Johnson & Johnson suffered another major loss in its ongoing battle over the safety of its baby powder. On Monday, a Los Angeles jury ordered the pharmaceutical giant to pay $417 million to a woman who claimed she developed ovarian cancer after regularly using the company’s talc-based products, like baby powder.
In her lawsuit, Eva Echeverria, 63, said she developed terminal ovarian cancer in 2007 after using Johnson’s baby powder on a daily basis since she was 11-years-old. Her lawyers argue that Johnson & Johnson did not adequately warn consumers about the cancer risks associated with regularly using talc-based products.
Echeverria’s is the latest in a series of lawsuits brought against the company regarding concerns over the safety of its baby power. More than 1,000 other individuals have filed similar lawsuits, and so far Johnson & Johnson has lost four of the five baby powder cases brought before juries.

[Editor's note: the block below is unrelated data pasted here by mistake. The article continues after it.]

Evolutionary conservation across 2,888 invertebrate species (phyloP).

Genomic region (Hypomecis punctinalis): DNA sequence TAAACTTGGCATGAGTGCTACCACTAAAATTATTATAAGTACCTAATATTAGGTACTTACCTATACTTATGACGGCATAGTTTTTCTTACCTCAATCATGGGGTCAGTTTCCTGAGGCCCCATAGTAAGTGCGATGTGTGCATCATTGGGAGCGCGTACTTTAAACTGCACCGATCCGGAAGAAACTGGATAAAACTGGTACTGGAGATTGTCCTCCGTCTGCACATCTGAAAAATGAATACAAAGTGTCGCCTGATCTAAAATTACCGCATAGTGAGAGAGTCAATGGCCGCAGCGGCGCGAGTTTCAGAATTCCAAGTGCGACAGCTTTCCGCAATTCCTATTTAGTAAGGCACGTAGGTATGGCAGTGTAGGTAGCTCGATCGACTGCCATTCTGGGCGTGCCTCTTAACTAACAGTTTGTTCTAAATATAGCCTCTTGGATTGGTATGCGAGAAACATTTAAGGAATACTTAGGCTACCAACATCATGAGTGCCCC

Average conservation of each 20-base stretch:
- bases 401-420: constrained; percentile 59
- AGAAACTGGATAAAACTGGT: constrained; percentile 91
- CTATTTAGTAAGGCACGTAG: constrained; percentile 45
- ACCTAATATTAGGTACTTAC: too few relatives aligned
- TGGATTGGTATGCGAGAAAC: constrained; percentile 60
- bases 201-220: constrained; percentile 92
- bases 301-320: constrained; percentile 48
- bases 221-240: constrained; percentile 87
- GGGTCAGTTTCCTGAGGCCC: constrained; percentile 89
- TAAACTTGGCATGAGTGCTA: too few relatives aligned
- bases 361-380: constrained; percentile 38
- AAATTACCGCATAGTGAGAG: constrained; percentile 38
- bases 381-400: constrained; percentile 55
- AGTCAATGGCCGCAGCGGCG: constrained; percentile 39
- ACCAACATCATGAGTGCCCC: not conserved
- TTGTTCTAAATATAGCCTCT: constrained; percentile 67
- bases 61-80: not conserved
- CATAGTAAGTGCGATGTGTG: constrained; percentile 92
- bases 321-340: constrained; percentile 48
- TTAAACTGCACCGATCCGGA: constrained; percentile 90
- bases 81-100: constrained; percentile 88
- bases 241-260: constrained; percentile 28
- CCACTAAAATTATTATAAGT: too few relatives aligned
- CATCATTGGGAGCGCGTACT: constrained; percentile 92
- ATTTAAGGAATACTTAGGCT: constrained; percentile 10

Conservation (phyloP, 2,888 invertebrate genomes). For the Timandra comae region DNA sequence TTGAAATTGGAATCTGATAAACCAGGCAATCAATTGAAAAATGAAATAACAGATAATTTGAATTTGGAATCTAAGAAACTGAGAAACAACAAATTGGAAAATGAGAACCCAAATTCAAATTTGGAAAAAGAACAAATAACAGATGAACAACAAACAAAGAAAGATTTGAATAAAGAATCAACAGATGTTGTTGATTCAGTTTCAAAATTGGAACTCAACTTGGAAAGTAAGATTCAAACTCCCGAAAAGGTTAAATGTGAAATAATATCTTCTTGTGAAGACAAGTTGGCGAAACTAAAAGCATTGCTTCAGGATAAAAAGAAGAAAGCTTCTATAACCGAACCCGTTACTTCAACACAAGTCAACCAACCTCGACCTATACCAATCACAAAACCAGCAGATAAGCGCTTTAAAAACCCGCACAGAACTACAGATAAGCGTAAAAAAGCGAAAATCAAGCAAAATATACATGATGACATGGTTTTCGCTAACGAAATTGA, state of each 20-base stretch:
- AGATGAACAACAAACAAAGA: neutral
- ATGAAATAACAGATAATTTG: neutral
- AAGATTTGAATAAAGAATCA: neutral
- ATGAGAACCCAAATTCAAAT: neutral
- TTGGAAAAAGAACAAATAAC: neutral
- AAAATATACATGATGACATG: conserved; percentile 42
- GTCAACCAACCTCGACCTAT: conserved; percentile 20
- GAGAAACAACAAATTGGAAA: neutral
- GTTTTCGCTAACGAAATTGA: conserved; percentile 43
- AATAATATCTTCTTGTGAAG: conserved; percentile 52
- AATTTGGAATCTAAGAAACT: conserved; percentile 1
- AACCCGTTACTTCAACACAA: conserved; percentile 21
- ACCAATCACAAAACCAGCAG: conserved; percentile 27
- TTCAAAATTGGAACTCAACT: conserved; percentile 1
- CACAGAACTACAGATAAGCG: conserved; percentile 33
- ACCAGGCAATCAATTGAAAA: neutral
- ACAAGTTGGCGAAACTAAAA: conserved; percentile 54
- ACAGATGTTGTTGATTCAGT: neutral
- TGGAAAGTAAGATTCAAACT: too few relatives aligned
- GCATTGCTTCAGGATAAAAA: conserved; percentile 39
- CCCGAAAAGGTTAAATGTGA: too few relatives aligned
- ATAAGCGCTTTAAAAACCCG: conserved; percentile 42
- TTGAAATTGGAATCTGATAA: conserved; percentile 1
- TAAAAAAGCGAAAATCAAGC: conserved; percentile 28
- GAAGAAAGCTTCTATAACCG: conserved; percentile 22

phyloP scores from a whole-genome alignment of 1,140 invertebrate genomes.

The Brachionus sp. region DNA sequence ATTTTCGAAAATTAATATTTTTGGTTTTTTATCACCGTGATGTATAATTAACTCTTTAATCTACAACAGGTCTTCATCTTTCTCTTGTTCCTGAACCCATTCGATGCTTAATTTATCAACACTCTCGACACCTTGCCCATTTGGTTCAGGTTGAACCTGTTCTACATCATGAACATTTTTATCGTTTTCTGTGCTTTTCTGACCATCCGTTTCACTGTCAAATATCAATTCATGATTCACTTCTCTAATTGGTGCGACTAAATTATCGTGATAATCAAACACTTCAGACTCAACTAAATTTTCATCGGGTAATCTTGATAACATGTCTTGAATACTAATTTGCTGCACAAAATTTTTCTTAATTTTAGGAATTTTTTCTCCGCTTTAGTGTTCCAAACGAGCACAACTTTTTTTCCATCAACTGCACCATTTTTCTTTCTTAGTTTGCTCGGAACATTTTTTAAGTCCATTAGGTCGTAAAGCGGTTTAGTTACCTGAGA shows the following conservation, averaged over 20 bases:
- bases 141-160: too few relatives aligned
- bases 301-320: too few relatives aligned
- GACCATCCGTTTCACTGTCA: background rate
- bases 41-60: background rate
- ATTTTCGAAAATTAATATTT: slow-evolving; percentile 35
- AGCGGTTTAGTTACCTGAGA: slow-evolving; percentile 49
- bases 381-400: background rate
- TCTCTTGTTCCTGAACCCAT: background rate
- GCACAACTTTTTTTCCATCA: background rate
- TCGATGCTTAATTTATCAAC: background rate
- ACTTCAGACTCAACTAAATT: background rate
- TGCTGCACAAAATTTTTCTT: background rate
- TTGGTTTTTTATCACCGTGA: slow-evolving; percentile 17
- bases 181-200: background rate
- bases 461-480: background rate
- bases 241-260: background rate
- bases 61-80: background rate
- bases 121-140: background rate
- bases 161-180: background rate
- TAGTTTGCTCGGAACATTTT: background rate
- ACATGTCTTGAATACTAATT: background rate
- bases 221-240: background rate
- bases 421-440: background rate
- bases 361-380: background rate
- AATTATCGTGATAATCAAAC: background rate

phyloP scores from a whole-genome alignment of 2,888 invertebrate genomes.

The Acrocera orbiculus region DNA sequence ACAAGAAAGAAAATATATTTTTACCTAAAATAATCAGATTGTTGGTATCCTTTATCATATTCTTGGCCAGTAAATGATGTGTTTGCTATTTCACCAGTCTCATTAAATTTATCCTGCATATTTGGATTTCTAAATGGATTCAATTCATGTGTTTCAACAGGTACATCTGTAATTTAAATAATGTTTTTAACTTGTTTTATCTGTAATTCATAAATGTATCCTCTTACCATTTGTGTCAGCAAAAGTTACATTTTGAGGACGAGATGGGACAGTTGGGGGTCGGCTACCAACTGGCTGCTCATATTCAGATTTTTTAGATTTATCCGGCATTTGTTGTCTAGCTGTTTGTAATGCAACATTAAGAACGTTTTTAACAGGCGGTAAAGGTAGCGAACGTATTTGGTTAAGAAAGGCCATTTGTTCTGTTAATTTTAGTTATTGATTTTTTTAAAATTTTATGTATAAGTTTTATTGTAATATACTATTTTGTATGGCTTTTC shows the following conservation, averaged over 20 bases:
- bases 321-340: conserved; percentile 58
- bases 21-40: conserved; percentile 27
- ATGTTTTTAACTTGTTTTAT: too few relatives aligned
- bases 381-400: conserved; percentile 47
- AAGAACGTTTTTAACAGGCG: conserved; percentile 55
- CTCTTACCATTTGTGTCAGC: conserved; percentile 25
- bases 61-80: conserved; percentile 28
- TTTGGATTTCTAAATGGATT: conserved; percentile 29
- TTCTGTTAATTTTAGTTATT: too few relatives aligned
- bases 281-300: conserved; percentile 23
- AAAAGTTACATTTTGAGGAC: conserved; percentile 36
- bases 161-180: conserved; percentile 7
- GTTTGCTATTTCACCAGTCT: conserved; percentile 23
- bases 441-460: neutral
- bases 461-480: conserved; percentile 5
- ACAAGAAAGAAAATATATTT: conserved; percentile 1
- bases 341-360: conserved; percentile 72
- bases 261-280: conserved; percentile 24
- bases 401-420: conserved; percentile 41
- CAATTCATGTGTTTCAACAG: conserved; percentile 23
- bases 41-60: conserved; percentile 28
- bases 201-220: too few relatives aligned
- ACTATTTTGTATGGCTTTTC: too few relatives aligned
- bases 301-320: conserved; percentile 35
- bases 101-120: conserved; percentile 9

Prior to Echeverria’s record-breaking verdict, the highest amount awarded to a single individual in a similar case was in May, when the company was ordered to pay $110 million to a Virginia woman who was diagnosed with ovarian cancer after using Johnson & Johnson’s talc-based products for over 40 years.
A spokesperson for Johnson & Johnson’s vehemently denied the allegations, and said the company would appeal the decision “because we are guided by the science, which supports the safety of Johnson’s Baby Powder.”